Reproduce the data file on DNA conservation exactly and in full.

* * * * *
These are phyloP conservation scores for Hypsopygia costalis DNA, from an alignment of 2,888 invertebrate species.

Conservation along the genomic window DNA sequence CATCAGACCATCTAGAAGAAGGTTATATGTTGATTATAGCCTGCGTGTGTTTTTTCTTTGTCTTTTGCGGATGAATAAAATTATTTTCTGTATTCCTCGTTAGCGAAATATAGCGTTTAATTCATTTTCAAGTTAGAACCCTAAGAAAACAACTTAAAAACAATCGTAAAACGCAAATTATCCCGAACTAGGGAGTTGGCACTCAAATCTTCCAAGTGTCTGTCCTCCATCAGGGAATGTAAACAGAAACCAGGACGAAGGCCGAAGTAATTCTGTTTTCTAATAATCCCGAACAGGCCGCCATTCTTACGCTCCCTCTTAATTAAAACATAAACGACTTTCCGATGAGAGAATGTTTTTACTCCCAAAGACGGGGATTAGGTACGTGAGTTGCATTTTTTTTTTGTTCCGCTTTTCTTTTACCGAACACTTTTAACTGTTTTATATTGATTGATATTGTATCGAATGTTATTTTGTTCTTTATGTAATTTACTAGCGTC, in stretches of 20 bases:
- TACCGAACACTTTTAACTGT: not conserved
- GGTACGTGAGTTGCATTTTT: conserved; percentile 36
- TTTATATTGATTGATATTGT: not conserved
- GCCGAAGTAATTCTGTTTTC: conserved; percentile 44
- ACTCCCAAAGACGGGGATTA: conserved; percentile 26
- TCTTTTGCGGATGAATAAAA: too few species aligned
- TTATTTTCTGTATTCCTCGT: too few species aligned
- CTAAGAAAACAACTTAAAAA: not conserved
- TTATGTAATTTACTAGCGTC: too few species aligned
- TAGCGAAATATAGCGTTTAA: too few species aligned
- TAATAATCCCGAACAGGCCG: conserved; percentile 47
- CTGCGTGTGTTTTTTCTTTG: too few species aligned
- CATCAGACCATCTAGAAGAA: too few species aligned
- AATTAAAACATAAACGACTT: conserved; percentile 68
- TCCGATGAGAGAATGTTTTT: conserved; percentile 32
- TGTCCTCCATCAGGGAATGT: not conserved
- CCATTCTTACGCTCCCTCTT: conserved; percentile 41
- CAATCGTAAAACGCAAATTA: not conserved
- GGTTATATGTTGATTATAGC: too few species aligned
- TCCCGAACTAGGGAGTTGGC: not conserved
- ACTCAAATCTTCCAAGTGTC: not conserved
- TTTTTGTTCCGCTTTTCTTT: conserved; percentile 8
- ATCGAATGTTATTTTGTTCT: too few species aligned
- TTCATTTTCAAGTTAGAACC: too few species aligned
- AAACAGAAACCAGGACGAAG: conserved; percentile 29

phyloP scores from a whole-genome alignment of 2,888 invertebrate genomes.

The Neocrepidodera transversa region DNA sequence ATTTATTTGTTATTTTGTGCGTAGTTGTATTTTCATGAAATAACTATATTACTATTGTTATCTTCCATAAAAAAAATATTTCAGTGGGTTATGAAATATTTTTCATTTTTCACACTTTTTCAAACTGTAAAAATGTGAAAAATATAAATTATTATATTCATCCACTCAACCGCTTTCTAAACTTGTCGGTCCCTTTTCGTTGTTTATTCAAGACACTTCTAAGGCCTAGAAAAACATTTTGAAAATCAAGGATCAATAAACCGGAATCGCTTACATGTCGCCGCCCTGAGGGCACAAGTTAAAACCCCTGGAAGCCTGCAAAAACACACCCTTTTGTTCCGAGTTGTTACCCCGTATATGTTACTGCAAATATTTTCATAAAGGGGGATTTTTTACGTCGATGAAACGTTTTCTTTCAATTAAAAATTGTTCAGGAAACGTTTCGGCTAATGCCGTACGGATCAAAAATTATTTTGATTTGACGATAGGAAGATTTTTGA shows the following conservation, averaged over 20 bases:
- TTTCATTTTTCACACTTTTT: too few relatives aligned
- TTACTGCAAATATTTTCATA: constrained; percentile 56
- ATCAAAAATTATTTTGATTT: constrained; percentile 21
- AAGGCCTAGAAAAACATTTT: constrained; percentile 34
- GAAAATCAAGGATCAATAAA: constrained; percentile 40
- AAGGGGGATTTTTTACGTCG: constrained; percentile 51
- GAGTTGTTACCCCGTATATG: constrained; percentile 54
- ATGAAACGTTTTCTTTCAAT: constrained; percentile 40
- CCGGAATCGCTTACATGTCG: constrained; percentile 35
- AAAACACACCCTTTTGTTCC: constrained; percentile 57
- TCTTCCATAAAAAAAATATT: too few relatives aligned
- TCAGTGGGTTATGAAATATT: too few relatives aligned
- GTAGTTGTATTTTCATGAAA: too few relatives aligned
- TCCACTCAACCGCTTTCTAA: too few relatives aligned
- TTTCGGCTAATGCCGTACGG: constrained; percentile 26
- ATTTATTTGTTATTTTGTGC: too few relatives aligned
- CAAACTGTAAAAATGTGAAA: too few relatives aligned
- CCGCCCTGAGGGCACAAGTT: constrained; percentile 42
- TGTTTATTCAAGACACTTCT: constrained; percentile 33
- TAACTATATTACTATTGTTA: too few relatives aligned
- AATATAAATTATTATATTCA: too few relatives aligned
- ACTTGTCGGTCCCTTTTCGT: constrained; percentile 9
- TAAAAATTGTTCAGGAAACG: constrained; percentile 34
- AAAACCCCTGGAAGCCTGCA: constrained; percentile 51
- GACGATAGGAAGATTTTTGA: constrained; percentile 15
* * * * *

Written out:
These are phyloP conservation scores for Hypsopygia costalis DNA, from an alignment of 2,888 invertebrate species.

Conservation along the genomic window DNA sequence CATCAGACCATCTAGAAGAAGGTTATATGTTGATTATAGCCTGCGTGTGTTTTTTCTTTGTCTTTTGCGGATGAATAAAATTATTTTCTGTATTCCTCGTTAGCGAAATATAGCGTTTAATTCATTTTCAAGTTAGAACCCTAAGAAAACAACTTAAAAACAATCGTAAAACGCAAATTATCCCGAACTAGGGAGTTGGCACTCAAATCTTCCAAGTGTCTGTCCTCCATCAGGGAATGTAAACAGAAACCAGGACGAAGGCCGAAGTAATTCTGTTTTCTAATAATCCCGAACAGGCCGCCATTCTTACGCTCCCTCTTAATTAAAACATAAACGACTTTCCGATGAGAGAATGTTTTTACTCCCAAAGACGGGGATTAGGTACGTGAGTTGCATTTTTTTTTTGTTCCGCTTTTCTTTTACCGAACACTTTTAACTGTTTTATATTGATTGATATTGTATCGAATGTTATTTTGTTCTTTATGTAATTTACTAGCGTC, in stretches of 20 bases:
- TACCGAACACTTTTAACTGT: not conserved
- GGTACGTGAGTTGCATTTTT: conserved; percentile 36
- TTTATATTGATTGATATTGT: not conserved
- GCCGAAGTAATTCTGTTTTC: conserved; percentile 44
- ACTCCCAAAGACGGGGATTA: conserved; percentile 26
- TCTTTTGCGGATGAATAAAA: too few species aligned
- TTATTTTCTGTATTCCTCGT: too few species aligned
- CTAAGAAAACAACTTAAAAA: not conserved
- TTATGTAATTTACTAGCGTC: too few species aligned
- TAGCGAAATATAGCGTTTAA: too few species aligned
- TAATAATCCCGAACAGGCCG: conserved; percentile 47
- CTGCGTGTGTTTTTTCTTTG: too few species aligned
- CATCAGACCATCTAGAAGAA: too few species aligned
- AATTAAAACATAAACGACTT: conserved; percentile 68
- TCCGATGAGAGAATGTTTTT: conserved; percentile 32
- TGTCCTCCATCAGGGAATGT: not conserved
- CCATTCTTACGCTCCCTCTT: conserved; percentile 41
- CAATCGTAAAACGCAAATTA: not conserved
- GGTTATATGTTGATTATAGC: too few species aligned
- TCCCGAACTAGGGAGTTGGC: not conserved
- ACTCAAATCTTCCAAGTGTC: not conserved
- TTTTTGTTCCGCTTTTCTTT: conserved; percentile 8
- ATCGAATGTTATTTTGTTCT: too few species aligned
- TTCATTTTCAAGTTAGAACC: too few species aligned
- AAACAGAAACCAGGACGAAG: conserved; percentile 29

phyloP scores from a whole-genome alignment of 2,888 invertebrate genomes.

The Neocrepidodera transversa region DNA sequence ATTTATTTGTTATTTTGTGCGTAGTTGTATTTTCATGAAATAACTATATTACTATTGTTATCTTCCATAAAAAAAATATTTCAGTGGGTTATGAAATATTTTTCATTTTTCACACTTTTTCAAACTGTAAAAATGTGAAAAATATAAATTATTATATTCATCCACTCAACCGCTTTCTAAACTTGTCGGTCCCTTTTCGTTGTTTATTCAAGACACTTCTAAGGCCTAGAAAAACATTTTGAAAATCAAGGATCAATAAACCGGAATCGCTTACATGTCGCCGCCCTGAGGGCACAAGTTAAAACCCCTGGAAGCCTGCAAAAACACACCCTTTTGTTCCGAGTTGTTACCCCGTATATGTTACTGCAAATATTTTCATAAAGGGGGATTTTTTACGTCGATGAAACGTTTTCTTTCAATTAAAAATTGTTCAGGAAACGTTTCGGCTAATGCCGTACGGATCAAAAATTATTTTGATTTGACGATAGGAAGATTTTTGA shows the following conservation, averaged over 20 bases:
- TTTCATTTTTCACACTTTTT: too few relatives aligned
- TTACTGCAAATATTTTCATA: constrained; percentile 56
- ATCAAAAATTATTTTGATTT: constrained; percentile 21
- AAGGCCTAGAAAAACATTTT: constrained; percentile 34
- GAAAATCAAGGATCAATAAA: constrained; percentile 40
- AAGGGGGATTTTTTACGTCG: constrained; percentile 51
- GAGTTGTTACCCCGTATATG: constrained; percentile 54
- ATGAAACGTTTTCTTTCAAT: constrained; percentile 40
- CCGGAATCGCTTACATGTCG: constrained; percentile 35
- AAAACACACCCTTTTGTTCC: constrained; percentile 57
- TCTTCCATAAAAAAAATATT: too few relatives aligned
- TCAGTGGGTTATGAAATATT: too few relatives aligned
- GTAGTTGTATTTTCATGAAA: too few relatives aligned
- TCCACTCAACCGCTTTCTAA: too few relatives aligned
- TTTCGGCTAATGCCGTACGG: constrained; percentile 26
- ATTTATTTGTTATTTTGTGC: too few relatives aligned
- CAAACTGTAAAAATGTGAAA: too few relatives aligned
- CCGCCCTGAGGGCACAAGTT: constrained; percentile 42
- TGTTTATTCAAGACACTTCT: constrained; percentile 33
- TAACTATATTACTATTGTTA: too few relatives aligned
- AATATAAATTATTATATTCA: too few relatives aligned
- ACTTGTCGGTCCCTTTTCGT: constrained; percentile 9
- TAAAAATTGTTCAGGAAACG: constrained; percentile 34
- AAAACCCCTGGAAGCCTGCA: constrained; percentile 51
- GACGATAGGAAGATTTTTGA: constrained; percentile 15